The Casual Vacancy Release Date and Reviews: JK Rowling New Book Proves There is Life After Harry Potter

Stop sending that email, ordering that pair of Warby Parkers, or wrangling that hippogriff: J.K. Rowling’s The Casual Vacancy hits the shelves today—and your Kindle tomorrow—and at 512 pages, it should keep you busy for the next five days or so (three if you don’t shower). Rowling’s new novel for adults, her first published work since Harry Potter and the Deathly Hallows, has been highly anticipated by both die-hard Potter fans and critics alike.

In this much-buzzed about profile in The New Yorker, the usually reticent Rowling is uncharacteristically forthcoming about everything from her difficult relationship with her father, to Harry’s mental health, to her vulnerability in publishing her first book not aimed at the under-13 set. A Potter addict myself, I hung on to every word—but if you’re strapped for time, here are five takeaways from the article that’ll get you reading-ready.

1. The Casual Vacancy is an ensemble piece: The book is about a local election in a made-up town called Pagford, and it centers on several families and their often-troubled teenage children. Not surprisingly, Rowling drew a detailed map of this fictional English town, in true Potter fashion (since she’s all detail-oriented like that).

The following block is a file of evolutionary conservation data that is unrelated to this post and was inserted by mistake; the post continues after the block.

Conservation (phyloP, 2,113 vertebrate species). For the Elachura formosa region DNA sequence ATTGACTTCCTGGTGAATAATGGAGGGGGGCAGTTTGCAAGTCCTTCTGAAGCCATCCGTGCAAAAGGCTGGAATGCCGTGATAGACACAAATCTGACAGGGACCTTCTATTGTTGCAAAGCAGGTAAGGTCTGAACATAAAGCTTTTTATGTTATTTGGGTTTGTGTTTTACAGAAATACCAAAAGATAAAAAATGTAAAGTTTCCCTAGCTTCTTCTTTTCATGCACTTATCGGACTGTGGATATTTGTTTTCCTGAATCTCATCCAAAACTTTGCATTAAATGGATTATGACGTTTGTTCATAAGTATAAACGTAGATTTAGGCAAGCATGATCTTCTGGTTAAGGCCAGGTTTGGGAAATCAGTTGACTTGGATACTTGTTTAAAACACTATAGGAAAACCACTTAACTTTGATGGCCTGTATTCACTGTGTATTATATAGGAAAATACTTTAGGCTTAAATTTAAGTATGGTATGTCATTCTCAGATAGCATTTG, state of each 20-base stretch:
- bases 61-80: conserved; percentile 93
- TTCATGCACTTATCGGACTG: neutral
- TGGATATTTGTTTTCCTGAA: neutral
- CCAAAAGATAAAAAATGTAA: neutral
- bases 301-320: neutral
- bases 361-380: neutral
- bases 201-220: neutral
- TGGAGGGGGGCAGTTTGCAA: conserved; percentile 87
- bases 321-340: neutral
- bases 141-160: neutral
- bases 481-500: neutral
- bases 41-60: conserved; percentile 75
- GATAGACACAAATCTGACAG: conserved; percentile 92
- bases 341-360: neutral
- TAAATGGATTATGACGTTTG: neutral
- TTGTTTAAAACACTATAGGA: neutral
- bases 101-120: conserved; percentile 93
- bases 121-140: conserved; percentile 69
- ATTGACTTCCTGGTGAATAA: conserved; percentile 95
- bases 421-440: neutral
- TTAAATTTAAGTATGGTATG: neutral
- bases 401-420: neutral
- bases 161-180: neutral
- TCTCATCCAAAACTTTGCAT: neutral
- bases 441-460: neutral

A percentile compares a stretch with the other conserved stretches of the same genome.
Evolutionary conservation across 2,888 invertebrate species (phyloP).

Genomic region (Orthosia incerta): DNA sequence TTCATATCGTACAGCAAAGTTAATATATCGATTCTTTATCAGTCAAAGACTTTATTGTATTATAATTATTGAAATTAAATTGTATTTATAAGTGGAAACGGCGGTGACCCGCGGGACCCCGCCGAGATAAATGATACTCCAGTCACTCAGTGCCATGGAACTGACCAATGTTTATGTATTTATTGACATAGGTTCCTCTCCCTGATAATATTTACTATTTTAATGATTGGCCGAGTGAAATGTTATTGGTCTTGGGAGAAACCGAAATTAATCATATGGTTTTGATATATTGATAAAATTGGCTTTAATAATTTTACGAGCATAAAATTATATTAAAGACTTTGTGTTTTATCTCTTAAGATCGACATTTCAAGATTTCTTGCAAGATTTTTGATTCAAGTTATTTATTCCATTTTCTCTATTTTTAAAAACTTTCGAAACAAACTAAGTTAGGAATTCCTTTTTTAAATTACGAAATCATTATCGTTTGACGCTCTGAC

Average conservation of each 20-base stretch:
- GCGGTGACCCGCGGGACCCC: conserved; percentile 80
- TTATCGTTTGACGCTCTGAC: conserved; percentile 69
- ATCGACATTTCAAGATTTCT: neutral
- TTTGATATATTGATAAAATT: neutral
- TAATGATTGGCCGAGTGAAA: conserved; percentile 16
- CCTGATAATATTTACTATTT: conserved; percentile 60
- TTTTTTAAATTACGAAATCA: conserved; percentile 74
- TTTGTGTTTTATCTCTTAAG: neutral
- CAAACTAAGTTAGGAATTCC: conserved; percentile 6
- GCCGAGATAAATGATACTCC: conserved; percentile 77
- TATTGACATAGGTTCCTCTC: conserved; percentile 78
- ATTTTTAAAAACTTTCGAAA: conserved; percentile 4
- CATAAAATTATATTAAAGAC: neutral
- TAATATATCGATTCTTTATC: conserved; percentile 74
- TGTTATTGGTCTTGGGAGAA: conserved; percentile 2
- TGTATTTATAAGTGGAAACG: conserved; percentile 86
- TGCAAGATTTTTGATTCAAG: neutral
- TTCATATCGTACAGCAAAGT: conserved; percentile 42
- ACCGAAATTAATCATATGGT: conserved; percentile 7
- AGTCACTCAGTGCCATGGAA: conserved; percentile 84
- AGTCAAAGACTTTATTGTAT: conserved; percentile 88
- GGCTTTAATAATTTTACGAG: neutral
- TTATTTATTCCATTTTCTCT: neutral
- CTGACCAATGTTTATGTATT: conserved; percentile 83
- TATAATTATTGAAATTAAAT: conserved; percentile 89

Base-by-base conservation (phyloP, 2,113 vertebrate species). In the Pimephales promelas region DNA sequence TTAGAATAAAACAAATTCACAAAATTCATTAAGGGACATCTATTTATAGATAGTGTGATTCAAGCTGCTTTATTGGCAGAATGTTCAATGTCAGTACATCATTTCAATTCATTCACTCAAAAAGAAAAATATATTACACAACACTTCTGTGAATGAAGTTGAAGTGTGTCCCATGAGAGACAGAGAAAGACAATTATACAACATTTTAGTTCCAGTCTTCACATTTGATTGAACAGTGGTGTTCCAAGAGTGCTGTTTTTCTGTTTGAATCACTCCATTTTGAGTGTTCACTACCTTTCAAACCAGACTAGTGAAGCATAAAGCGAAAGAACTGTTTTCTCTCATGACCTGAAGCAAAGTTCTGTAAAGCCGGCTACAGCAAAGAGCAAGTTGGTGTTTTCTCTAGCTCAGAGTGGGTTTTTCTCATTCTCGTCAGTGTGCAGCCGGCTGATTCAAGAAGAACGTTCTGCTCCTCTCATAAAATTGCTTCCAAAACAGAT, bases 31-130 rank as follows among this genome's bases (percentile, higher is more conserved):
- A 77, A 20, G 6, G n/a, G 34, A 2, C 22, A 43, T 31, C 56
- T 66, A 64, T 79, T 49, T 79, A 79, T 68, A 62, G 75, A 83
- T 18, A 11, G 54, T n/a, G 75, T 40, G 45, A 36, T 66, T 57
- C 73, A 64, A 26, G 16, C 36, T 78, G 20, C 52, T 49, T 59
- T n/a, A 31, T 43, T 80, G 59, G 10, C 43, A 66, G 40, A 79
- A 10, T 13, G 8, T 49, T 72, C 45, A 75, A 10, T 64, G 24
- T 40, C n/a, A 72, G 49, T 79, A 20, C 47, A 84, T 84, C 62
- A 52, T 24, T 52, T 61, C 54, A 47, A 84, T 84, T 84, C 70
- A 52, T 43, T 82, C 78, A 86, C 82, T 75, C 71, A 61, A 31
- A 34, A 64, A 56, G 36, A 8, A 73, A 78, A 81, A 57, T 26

2. It’s not your Hufflepuff’s novel: This book really, really isn’t for kids. It deals with everything from drug addiction to rape and includes lines like “that miraculously unguarded vagina.” Enough said.

3. It’s gritty, raw, and sugarcoats nothing: “I had a lot of real-world material in me, believe you me,” Rowling explained. The Potter series was straight-up fantasy; this book is (as Rowling herself categorizes it) a “comic tragedy.” Don’t expect apparating and owls, or you’ll be sorely disappointed.

4. Its “main character” is a grown-up Harry Potter: Councilman Barry Fairbrother dies early on in the book, but he’s still the “moral center” of the piece—just as Harry was the moral center of the Potter series. The book is about “mortality and morality, the two things I obsess about,” says Rowling. 

5. It’s really f***ing brave: Okay, that one’s not in the article. And I should probably wait until I’ve actually read the book before going out on such a limb. But let’s face it—Rowling could have lived happily ever on a cloud of Butterbeer, but instead, she chose to put herself out there again, would-be critics be damned. Seems like something Dumbledore would have done.